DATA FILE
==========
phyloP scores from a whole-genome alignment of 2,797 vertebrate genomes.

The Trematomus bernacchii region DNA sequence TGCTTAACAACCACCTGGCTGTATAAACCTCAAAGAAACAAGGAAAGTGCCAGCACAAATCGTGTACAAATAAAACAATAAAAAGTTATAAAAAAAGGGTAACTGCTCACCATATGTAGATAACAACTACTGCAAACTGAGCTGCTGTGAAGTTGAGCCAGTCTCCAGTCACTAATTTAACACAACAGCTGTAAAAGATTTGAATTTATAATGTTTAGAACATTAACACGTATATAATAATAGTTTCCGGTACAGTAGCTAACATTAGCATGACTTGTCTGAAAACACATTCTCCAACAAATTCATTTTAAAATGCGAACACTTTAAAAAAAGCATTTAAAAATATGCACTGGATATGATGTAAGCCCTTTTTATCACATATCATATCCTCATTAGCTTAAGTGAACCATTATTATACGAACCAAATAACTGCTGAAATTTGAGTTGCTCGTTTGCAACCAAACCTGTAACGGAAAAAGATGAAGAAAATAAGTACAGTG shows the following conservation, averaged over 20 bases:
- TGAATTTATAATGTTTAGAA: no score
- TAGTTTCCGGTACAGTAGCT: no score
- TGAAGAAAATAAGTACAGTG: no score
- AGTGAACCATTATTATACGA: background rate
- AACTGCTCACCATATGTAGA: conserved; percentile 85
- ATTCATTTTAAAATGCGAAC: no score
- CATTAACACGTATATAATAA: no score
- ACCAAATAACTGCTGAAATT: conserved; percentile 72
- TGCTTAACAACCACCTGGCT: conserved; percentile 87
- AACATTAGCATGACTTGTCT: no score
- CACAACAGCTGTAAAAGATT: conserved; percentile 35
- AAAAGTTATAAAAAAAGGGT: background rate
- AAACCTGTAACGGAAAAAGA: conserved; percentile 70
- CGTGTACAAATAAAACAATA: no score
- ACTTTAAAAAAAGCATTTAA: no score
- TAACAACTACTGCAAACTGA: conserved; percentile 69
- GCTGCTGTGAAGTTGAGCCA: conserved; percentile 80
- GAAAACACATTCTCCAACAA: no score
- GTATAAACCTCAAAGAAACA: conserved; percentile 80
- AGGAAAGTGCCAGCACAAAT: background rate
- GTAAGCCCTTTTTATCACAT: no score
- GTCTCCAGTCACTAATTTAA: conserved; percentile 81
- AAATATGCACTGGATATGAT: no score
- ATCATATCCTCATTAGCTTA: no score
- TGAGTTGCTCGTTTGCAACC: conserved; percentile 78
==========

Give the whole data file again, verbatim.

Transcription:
phyloP scores from a whole-genome alignment of 2,797 vertebrate genomes.

The Trematomus bernacchii region DNA sequence TGCTTAACAACCACCTGGCTGTATAAACCTCAAAGAAACAAGGAAAGTGCCAGCACAAATCGTGTACAAATAAAACAATAAAAAGTTATAAAAAAAGGGTAACTGCTCACCATATGTAGATAACAACTACTGCAAACTGAGCTGCTGTGAAGTTGAGCCAGTCTCCAGTCACTAATTTAACACAACAGCTGTAAAAGATTTGAATTTATAATGTTTAGAACATTAACACGTATATAATAATAGTTTCCGGTACAGTAGCTAACATTAGCATGACTTGTCTGAAAACACATTCTCCAACAAATTCATTTTAAAATGCGAACACTTTAAAAAAAGCATTTAAAAATATGCACTGGATATGATGTAAGCCCTTTTTATCACATATCATATCCTCATTAGCTTAAGTGAACCATTATTATACGAACCAAATAACTGCTGAAATTTGAGTTGCTCGTTTGCAACCAAACCTGTAACGGAAAAAGATGAAGAAAATAAGTACAGTG shows the following conservation, averaged over 20 bases:
- TGAATTTATAATGTTTAGAA: no score
- TAGTTTCCGGTACAGTAGCT: no score
- TGAAGAAAATAAGTACAGTG: no score
- AGTGAACCATTATTATACGA: background rate
- AACTGCTCACCATATGTAGA: conserved; percentile 85
- ATTCATTTTAAAATGCGAAC: no score
- CATTAACACGTATATAATAA: no score
- ACCAAATAACTGCTGAAATT: conserved; percentile 72
- TGCTTAACAACCACCTGGCT: conserved; percentile 87
- AACATTAGCATGACTTGTCT: no score
- CACAACAGCTGTAAAAGATT: conserved; percentile 35
- AAAAGTTATAAAAAAAGGGT: background rate
- AAACCTGTAACGGAAAAAGA: conserved; percentile 70
- CGTGTACAAATAAAACAATA: no score
- ACTTTAAAAAAAGCATTTAA: no score
- TAACAACTACTGCAAACTGA: conserved; percentile 69
- GCTGCTGTGAAGTTGAGCCA: conserved; percentile 80
- GAAAACACATTCTCCAACAA: no score
- GTATAAACCTCAAAGAAACA: conserved; percentile 80
- AGGAAAGTGCCAGCACAAAT: background rate
- GTAAGCCCTTTTTATCACAT: no score
- GTCTCCAGTCACTAATTTAA: conserved; percentile 81
- AAATATGCACTGGATATGAT: no score
- ATCATATCCTCATTAGCTTA: no score
- TGAGTTGCTCGTTTGCAACC: conserved; percentile 78